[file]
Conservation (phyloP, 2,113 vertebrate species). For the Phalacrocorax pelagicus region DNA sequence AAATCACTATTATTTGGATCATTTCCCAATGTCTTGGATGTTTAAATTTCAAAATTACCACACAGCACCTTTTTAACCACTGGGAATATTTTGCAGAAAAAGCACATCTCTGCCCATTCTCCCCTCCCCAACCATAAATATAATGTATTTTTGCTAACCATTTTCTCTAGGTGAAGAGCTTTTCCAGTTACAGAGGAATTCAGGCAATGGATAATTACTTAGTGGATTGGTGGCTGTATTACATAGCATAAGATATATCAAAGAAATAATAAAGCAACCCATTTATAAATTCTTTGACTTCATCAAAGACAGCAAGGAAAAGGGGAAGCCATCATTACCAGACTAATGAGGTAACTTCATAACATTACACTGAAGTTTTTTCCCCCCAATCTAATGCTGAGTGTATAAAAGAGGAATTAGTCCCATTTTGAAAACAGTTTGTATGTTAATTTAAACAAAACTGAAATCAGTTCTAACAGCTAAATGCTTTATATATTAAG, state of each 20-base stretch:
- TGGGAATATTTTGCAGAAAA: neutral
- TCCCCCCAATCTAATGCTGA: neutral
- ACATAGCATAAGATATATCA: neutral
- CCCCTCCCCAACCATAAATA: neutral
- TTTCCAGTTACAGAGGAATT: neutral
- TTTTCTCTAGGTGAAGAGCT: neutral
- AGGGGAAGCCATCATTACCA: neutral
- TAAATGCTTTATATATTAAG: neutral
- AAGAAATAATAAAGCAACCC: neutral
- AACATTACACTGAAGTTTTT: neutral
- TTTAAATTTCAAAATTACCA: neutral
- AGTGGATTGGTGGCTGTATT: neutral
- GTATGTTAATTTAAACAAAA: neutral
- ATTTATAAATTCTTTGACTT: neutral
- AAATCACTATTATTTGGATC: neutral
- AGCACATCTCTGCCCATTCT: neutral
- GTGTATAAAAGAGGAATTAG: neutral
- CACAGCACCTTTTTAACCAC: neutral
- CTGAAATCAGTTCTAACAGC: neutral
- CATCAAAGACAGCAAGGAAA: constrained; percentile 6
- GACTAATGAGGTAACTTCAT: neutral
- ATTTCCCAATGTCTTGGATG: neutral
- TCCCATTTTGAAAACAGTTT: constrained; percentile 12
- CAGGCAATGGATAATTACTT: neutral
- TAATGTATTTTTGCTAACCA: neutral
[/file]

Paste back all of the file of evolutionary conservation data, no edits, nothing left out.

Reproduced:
Conservation (phyloP, 2,113 vertebrate species). For the Phalacrocorax pelagicus region DNA sequence AAATCACTATTATTTGGATCATTTCCCAATGTCTTGGATGTTTAAATTTCAAAATTACCACACAGCACCTTTTTAACCACTGGGAATATTTTGCAGAAAAAGCACATCTCTGCCCATTCTCCCCTCCCCAACCATAAATATAATGTATTTTTGCTAACCATTTTCTCTAGGTGAAGAGCTTTTCCAGTTACAGAGGAATTCAGGCAATGGATAATTACTTAGTGGATTGGTGGCTGTATTACATAGCATAAGATATATCAAAGAAATAATAAAGCAACCCATTTATAAATTCTTTGACTTCATCAAAGACAGCAAGGAAAAGGGGAAGCCATCATTACCAGACTAATGAGGTAACTTCATAACATTACACTGAAGTTTTTTCCCCCCAATCTAATGCTGAGTGTATAAAAGAGGAATTAGTCCCATTTTGAAAACAGTTTGTATGTTAATTTAAACAAAACTGAAATCAGTTCTAACAGCTAAATGCTTTATATATTAAG, state of each 20-base stretch:
- TGGGAATATTTTGCAGAAAA: neutral
- TCCCCCCAATCTAATGCTGA: neutral
- ACATAGCATAAGATATATCA: neutral
- CCCCTCCCCAACCATAAATA: neutral
- TTTCCAGTTACAGAGGAATT: neutral
- TTTTCTCTAGGTGAAGAGCT: neutral
- AGGGGAAGCCATCATTACCA: neutral
- TAAATGCTTTATATATTAAG: neutral
- AAGAAATAATAAAGCAACCC: neutral
- AACATTACACTGAAGTTTTT: neutral
- TTTAAATTTCAAAATTACCA: neutral
- AGTGGATTGGTGGCTGTATT: neutral
- GTATGTTAATTTAAACAAAA: neutral
- ATTTATAAATTCTTTGACTT: neutral
- AAATCACTATTATTTGGATC: neutral
- AGCACATCTCTGCCCATTCT: neutral
- GTGTATAAAAGAGGAATTAG: neutral
- CACAGCACCTTTTTAACCAC: neutral
- CTGAAATCAGTTCTAACAGC: neutral
- CATCAAAGACAGCAAGGAAA: constrained; percentile 6
- GACTAATGAGGTAACTTCAT: neutral
- ATTTCCCAATGTCTTGGATG: neutral
- TCCCATTTTGAAAACAGTTT: constrained; percentile 12
- CAGGCAATGGATAATTACTT: neutral
- TAATGTATTTTTGCTAACCA: neutral